Canadian prosperity on the line as Poloz plays with housing fire

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In our most recent market update to clients and my regular interview with Kirk Lapointe on Monday, I explained that the Bank of Canada needs to start talking about normalizing interest rates, because the economy is now growing and the rationale for having ultra low rates is evaporating. Indeed, we saw insiders anticipate the recovery in Western Canada during last fall's rebalancing of the INK Canadian Insider Index when the index make-up tilted towards Energy and Canadian retail names.

Going a bit further than what we had time for in our discussion and our report to clients, I can point to three key reasons why Bank of Canada can no longer remain so dovish:

  1. Inflation is on target - 2%
  2. The Bank of Canada's only meaningful measure of core inflation is at 1.9%
  3. Canadian housing is at risk of a full blown boom-bust cycle

The current Bank of Canada overnight rate of 0.5% is an emergency measure put in place to respond to a perceived deflationary threat of the 2014 oil price collapse. Those cuts were on top of the series of emergency cuts made in wake of the 2008 and 2009 great financial crisis. However, in 2017 there is no threat of deflation in Canada despite the Bank of Canada governor's claims to the contrary. Since 2010, Canada's annual calendar year CPI has been within its target range in every year except 2013. During that 2010 to 2016 post recession period, calendar CPI has ranged between 0.9% and 2.9%. There simply is no deflation crisis.

Rationale for dithering is evaporating at the Bank of Canada

In any event, it is a grave error for the central bank to focus strictly on consumer price inflation at the expense of inflating risks in other areas of the economy. There is at least one global voice who is sounding the alarm as well. In his book The Rise and Fall of Nations, Ruchir Sharma who is the chief global strategist at Morgan Stanley Investment Management argues:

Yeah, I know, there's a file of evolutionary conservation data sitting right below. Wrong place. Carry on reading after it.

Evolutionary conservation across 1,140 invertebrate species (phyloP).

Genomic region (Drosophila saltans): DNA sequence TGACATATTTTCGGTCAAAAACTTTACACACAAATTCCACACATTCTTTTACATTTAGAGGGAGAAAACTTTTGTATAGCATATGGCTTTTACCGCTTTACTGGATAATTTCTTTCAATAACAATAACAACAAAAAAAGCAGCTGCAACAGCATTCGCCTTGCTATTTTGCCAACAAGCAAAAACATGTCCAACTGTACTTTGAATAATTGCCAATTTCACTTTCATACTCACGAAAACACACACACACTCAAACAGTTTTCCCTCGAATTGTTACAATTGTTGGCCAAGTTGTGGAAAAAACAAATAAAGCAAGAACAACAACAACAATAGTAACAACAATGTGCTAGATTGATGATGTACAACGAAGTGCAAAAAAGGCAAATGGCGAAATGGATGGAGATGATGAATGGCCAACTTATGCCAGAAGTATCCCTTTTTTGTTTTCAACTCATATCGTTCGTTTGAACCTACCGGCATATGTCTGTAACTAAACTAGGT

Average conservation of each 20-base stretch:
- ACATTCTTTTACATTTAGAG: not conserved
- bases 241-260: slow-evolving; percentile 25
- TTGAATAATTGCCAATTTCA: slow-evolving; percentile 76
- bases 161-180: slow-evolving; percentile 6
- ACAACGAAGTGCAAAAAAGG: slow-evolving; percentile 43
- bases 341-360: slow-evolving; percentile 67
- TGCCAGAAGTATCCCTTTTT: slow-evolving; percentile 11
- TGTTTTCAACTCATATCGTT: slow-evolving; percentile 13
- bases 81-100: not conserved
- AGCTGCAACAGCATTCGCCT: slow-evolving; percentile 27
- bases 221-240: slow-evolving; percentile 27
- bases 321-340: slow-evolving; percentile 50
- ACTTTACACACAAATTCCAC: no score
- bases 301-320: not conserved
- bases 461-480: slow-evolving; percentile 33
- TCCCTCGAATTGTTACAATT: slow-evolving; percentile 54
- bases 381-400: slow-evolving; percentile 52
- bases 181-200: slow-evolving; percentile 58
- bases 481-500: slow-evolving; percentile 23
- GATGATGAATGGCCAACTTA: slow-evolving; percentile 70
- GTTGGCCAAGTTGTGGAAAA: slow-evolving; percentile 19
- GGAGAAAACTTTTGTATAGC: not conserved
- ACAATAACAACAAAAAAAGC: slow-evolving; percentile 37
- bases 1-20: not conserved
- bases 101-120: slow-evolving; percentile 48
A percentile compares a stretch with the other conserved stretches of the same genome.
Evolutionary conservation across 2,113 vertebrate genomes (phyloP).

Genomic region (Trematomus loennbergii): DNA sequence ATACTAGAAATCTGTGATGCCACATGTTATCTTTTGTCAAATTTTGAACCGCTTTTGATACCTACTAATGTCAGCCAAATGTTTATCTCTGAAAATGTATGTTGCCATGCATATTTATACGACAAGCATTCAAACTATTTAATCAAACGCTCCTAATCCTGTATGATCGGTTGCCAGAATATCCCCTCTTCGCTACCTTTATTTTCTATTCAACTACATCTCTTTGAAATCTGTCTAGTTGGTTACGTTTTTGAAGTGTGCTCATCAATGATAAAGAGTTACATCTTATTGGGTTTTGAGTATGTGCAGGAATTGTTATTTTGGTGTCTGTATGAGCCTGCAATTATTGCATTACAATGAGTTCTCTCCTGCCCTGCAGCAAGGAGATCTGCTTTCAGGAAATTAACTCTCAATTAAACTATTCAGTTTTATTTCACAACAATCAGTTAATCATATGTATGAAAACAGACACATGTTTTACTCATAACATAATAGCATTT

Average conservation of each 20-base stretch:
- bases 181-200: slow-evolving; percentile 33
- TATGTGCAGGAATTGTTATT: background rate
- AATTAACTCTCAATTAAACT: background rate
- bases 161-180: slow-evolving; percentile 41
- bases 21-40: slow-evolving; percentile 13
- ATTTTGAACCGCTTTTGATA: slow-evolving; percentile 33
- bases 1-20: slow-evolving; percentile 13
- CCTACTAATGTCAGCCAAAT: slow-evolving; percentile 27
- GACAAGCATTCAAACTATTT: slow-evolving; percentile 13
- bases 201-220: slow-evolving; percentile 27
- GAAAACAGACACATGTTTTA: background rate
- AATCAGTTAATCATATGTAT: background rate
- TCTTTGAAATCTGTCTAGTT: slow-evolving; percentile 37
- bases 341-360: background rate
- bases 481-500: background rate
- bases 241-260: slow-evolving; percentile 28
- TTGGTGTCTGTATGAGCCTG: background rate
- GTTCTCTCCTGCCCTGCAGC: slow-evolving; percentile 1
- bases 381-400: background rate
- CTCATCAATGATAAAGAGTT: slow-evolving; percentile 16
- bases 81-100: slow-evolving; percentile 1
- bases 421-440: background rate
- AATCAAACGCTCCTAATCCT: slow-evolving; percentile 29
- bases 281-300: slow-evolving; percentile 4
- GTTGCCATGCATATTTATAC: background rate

The Fed now leads a global culture of central bankers who see their job as stabilizing prices, but for consumer goods only, come what may in the asset markets. This needs to change.

Poloz apologists will say his mandate is to target 2% inflation and not housing. That is nonsense. The Bank of Canada Act makes clear the duty of the central bank's governor: to promote the economic and financial welfare of Canada.

Moreover, what about the governor's drive through the export corn patch? Since day one on the job he has been touting the need to boost exports. Low rates and clobbering the currency have been his key tools. Of course, he and his followers will say it is to promote inflation by closing the output gap, a nebulous concept that really only exists in the hard drives at 234 Wellington Street in Ottawa (output gap theory is broadly defined as the difference between actual economic output and Canada's economic potential - a positive gap means we are producing more than our non-inflationary potential can handle).

But I can play the output gap game too. It is obvious that the real estate output gap in Canada's financial centre is now positive. It is obviously positive in Vancouver. If Governor Poloz sits on his hands and dithers much longer, it will soon be positive in Calgary and Regina as speculators return (sorry, Mr. Poloz, interest rates do matter to speculators). To cool markets, politicians will offer up macro-prudential measures, an approach which has an unimpressive track record. These measures will likely fail as they are no substitute for sound monetary policy. With multiple cities experiencing positive real estate output gaps, Canada would risk a complete and utter boom-bust real estate inferno. A fire could easily start when mortgage rates rise, either due to domestic or external factors. That could precipitate a major deflation as many households experience a combination of real estate losses and saddling debts.

By waiting to normalize rates like the Bank of Japan did in the mid 80s, Stephen Poloz is risking a major Canadian household wipeout. At that point, no amount of interest rate cuts or QE will save us.

Just ask Mr. Haruhiko Kuroda.

Listen to the Kirk Lapointe interview here. Image by D. Neuman from Ottawa, Canada via Wikimedia Commons.

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